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How SoCal's bright colors made KPCC listener Ranjana feel at home




Purple blossoms appear as southern California's Jacaranda trees go into full bloom on May 19, 2004 in South Pasadena, California. The subtropical Jacarandas are common throughout much of southern California, growing as tall as 30- to 90-feet.
Purple blossoms appear as southern California's Jacaranda trees go into full bloom on May 19, 2004 in South Pasadena, California. The subtropical Jacarandas are common throughout much of southern California, growing as tall as 30- to 90-feet.
David McNew/Getty Images

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NO PLACE LIKE L.A. IS OUR SERIES THAT ASKS L.A. TRANSPLANTS AND IMMIGRANTS: "WHEN WAS THE MOMENT YOU FELT THAT LOS ANGELES WAS TRULY HOME?"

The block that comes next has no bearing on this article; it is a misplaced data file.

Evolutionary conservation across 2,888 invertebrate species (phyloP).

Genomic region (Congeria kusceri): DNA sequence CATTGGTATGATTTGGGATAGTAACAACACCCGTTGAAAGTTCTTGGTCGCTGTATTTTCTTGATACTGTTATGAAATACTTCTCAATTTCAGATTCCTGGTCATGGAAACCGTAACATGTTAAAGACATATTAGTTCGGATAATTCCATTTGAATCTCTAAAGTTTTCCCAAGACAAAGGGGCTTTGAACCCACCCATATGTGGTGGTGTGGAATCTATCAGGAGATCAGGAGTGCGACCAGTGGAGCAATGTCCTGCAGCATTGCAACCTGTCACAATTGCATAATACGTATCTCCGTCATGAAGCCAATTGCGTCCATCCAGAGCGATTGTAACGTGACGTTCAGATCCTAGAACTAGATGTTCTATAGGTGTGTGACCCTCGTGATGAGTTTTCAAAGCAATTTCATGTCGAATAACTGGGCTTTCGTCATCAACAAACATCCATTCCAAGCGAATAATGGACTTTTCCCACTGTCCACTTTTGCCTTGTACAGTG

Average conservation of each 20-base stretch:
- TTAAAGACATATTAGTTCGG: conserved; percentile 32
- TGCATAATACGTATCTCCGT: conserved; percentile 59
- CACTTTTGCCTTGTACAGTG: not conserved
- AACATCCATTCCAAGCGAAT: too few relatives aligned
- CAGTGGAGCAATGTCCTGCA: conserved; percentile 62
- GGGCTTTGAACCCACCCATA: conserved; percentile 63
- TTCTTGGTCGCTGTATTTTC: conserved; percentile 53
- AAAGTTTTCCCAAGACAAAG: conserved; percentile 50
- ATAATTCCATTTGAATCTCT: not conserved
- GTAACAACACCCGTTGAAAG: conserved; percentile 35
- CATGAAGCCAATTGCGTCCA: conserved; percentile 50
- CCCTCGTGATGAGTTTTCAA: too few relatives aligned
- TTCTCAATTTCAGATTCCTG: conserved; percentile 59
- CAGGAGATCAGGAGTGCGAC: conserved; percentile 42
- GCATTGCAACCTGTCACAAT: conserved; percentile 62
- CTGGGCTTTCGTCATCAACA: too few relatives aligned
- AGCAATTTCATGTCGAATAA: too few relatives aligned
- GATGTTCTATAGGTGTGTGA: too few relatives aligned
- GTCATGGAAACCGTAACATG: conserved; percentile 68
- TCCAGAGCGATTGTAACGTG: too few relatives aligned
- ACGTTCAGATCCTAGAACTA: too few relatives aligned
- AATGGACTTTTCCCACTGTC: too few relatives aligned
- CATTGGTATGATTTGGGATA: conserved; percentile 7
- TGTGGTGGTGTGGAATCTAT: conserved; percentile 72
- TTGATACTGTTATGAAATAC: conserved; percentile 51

THIS IS THE STORY OF Ranjana Kishore IN Arcadia WHO'S ORIGINALLY FROM Southern India.

I moved here in 2002 for my first job. Where I come from, the colors, the sights and the sounds are very bright.

The gulmohars, also known as the flame trees, they have these bright red canopies.

So when I first interviewed here for my job I had some extra time, so I was walking on Lake Avenue in Pasadena.

I suddenly looked up and I saw the purple of the jacaranda trees in Pasadena. They sort of reminded me of those trees back home. They had these bright, light purple canopies.

Also, the bright orange-yellow of the bird-of-paradise flowers and the red roof tiles, the citrus scent in the air – just these bright colors reminded me of home.

It just came to me that this was home.

TELL US YOUR STORY, TOO. IF YOU'RE A TRANSPLANT OR IMMIGRANT, WHEN WAS THE MOMENT YOU THOUGHT TO YOURSELF, "L.A. FEELS LIKE HOME, NOW?"